Why Does My SQL Trigger That Simulates An XOR Not Work?
I want to have a condition that either the artist or the event in an assignment is null, but it rejects an assignment even though it has an artist.
delimiter $$ CREATE TRIGGER assignment_event_or_artist BEFORE INSERT ON assignment FOR EACH ROW BEGIN IF( (NEW.event IS NULL AND NEW.artist IS NULL) || (NEW.event IS NOT NULL AND NEW.artist IS NOT NULL) ) THEN SIGNAL SQLSTATE '44000' SET MESSAGE_TEXT = 'new assignment does not have an event xor an artist'; END IF; END$$ delimiter ;
INSERT INTO assignment(edition, festival, artist, category) VALUES ("2021", "Le Guess Who?", "Bent Arcana", "SOLL");
The error code:
ERROR 1644 (44000) at line 487: new assignment does not have an event xor an artist
What am I doing wrong?
EDIT: As solarflare pointed out in his answer, the table definition for the assignment is important, so I'm including it here:
CREATE TABLE assignment ( edition YEAR NOT NULL, festival VARCHAR(200) NOT NULL, event INT, artist VARCHAR(200), category VARCHAR(200), PRIMARY KEY (edition, festival, event, artist);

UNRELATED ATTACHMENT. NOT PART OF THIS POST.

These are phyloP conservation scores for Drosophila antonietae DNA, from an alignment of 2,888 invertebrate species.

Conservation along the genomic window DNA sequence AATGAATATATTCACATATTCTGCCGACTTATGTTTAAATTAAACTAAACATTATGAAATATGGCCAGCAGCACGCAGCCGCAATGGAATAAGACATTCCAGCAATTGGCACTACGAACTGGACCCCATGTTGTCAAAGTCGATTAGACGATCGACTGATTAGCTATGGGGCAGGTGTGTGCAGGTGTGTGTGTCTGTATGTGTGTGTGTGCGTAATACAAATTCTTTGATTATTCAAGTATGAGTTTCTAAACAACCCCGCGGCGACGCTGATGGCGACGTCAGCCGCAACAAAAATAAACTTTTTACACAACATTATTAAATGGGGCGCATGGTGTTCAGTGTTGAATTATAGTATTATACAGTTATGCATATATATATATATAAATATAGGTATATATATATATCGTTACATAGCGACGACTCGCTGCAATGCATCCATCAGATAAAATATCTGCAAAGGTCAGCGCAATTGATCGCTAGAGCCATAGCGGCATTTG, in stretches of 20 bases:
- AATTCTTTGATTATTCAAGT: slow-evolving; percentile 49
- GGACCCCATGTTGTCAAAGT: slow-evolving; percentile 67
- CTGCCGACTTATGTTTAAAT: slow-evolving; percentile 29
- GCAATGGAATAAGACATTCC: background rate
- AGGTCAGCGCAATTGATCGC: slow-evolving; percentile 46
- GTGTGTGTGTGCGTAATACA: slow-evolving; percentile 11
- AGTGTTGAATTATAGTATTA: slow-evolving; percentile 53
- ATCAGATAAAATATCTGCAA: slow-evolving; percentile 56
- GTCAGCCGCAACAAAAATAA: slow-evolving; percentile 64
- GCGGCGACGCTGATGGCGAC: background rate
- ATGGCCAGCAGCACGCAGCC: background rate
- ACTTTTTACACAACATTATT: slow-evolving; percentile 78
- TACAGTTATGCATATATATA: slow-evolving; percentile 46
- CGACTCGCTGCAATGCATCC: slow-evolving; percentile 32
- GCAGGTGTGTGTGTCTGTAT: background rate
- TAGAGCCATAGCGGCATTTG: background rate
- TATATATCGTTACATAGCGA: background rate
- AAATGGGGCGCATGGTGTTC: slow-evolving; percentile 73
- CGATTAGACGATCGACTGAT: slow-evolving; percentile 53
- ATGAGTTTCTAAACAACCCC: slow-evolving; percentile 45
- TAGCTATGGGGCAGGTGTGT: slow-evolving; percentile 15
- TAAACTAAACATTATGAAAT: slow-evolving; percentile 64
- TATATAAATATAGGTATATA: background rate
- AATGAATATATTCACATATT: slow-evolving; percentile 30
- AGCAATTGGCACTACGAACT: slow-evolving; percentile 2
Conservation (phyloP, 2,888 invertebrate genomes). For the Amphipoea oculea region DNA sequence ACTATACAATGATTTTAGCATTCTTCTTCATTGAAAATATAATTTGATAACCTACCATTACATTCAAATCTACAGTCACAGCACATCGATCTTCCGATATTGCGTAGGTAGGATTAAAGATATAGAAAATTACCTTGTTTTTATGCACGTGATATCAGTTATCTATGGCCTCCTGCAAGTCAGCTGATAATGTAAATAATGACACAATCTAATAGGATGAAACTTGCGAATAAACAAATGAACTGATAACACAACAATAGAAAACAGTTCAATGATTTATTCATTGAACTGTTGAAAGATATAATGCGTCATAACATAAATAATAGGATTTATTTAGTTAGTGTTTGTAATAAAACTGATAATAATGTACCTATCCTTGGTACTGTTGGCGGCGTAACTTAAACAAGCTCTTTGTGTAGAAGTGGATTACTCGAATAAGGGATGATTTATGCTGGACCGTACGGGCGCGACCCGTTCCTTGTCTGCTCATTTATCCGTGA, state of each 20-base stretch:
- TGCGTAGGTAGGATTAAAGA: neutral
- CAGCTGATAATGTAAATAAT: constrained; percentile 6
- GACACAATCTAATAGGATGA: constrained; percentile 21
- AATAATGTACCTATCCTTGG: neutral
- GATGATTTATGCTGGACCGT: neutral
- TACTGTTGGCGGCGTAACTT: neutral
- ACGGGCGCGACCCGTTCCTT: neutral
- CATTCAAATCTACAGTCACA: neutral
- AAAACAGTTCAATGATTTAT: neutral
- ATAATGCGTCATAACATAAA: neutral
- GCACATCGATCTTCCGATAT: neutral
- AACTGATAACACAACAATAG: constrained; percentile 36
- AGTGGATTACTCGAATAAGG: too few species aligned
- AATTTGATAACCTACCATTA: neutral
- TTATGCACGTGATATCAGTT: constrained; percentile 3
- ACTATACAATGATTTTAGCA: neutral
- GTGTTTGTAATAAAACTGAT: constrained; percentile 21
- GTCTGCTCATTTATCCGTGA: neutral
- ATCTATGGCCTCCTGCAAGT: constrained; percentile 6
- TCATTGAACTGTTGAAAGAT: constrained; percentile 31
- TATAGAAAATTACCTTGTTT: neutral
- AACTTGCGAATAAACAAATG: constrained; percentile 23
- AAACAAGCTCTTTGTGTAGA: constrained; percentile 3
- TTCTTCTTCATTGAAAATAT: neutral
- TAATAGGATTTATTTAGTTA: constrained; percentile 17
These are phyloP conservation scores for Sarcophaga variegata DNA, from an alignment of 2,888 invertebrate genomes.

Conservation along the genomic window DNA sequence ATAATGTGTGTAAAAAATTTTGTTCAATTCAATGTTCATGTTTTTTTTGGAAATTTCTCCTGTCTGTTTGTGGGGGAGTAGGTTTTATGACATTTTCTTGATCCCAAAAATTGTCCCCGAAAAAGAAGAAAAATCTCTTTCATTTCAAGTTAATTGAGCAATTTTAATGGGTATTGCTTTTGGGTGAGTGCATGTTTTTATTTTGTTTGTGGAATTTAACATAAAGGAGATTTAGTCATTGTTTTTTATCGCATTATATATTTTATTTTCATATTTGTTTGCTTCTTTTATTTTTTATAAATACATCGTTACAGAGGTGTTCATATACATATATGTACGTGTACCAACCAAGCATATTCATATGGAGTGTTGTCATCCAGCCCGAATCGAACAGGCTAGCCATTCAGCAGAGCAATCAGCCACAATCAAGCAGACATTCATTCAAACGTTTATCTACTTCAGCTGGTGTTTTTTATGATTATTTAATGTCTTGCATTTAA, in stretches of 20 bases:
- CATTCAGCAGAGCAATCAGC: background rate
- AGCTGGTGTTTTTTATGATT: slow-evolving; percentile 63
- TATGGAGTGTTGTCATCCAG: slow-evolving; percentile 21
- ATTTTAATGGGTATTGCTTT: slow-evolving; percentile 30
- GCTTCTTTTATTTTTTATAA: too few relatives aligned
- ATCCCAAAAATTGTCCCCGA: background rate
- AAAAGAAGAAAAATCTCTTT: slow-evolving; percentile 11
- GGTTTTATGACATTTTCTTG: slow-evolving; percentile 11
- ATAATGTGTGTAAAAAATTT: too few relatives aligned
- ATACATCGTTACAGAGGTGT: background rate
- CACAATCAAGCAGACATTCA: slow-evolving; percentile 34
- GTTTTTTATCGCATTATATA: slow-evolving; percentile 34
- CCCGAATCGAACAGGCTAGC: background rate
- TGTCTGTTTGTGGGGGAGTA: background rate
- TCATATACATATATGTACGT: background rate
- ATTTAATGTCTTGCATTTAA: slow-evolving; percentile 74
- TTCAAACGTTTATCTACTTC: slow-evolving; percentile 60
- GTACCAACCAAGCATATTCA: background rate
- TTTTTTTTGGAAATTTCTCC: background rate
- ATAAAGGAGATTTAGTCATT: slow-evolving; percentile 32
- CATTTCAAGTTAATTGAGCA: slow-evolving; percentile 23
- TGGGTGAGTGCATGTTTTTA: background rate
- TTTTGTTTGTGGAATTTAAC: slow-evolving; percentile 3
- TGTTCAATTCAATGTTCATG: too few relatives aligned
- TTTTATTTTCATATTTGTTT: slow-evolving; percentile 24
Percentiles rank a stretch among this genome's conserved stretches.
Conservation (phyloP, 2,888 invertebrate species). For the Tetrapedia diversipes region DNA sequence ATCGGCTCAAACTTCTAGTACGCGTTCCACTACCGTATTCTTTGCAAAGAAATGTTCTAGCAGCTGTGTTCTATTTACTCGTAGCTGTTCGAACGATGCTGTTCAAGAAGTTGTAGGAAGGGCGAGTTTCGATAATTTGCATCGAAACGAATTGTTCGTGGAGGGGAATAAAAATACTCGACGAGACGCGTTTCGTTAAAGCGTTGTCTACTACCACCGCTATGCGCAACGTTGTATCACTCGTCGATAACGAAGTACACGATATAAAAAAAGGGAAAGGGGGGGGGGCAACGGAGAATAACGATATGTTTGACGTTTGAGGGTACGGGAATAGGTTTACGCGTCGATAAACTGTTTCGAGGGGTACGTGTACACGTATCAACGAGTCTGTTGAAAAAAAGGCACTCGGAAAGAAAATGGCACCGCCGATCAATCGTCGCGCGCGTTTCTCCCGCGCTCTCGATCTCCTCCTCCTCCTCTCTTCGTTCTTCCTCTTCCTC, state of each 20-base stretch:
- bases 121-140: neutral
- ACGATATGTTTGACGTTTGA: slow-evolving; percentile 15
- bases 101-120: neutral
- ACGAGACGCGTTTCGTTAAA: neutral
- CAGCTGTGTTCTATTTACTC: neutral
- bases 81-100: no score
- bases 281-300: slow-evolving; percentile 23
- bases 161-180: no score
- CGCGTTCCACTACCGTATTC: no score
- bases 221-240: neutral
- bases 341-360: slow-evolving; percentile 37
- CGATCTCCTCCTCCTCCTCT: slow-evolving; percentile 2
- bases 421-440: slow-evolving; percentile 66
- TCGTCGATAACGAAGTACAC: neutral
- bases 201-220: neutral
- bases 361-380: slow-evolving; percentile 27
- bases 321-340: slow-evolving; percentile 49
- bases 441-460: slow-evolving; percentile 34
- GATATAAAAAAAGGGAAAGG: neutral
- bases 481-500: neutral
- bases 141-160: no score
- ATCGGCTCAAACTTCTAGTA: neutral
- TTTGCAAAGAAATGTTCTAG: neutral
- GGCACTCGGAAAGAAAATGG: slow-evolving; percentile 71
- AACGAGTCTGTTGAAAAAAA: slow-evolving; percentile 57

According to your comment, both
artist are part of the primary key:
CREATE TABLE assignment ( edition YEAR NOT NULL, festival VARCHAR(200) NOT NULL, event INT, artist VARCHAR(200), category VARCHAR(200), PRIMARY KEY (edition, festival, event, artist), ... )
Primary keys cannot contain
null values, and if you don't provide a default value, you would usually get the error message
Field 'event' doesn't have a default value
If you you want to be able to have a situation where either
artist have to be
null, you would need to fix your primary key.
To explain why you don't get that error, but your signal message, there are some possible reasons:
If you do not enable strict sql mode, MySQL replaces missing values with implicit defaults (in this case, it replaces the
0, so both columns are not null in your trigger)
Even if you set strict mode, MySQL up to 5.6 uses an implicit default for primary key colums that are not specificed not null (which matches your table definition you are using):
Exception: If the column is defined as part of a PRIMARY KEY but not explicitly as NOT NULL, MySQL creates it as a NOT NULL column (because PRIMARY KEY columns must be NOT NULL), but also assigns it a DEFAULT clause using the implicit default value.
- if you are using MariaDB, it may be a side effect of an unfixed MariaDB bug (which is caused by a similar behaviour where
nullis replaced internally with a
So by one of these (or similar) effects, inside the trigger,
event has been given the value
0, so both columns are
not null and thus fulfilling your
if condition. You could actually test for
0 in that
But to emphasize again: the underlying problem is that a primary key column cannot be
null, so your test would not matter anyway.
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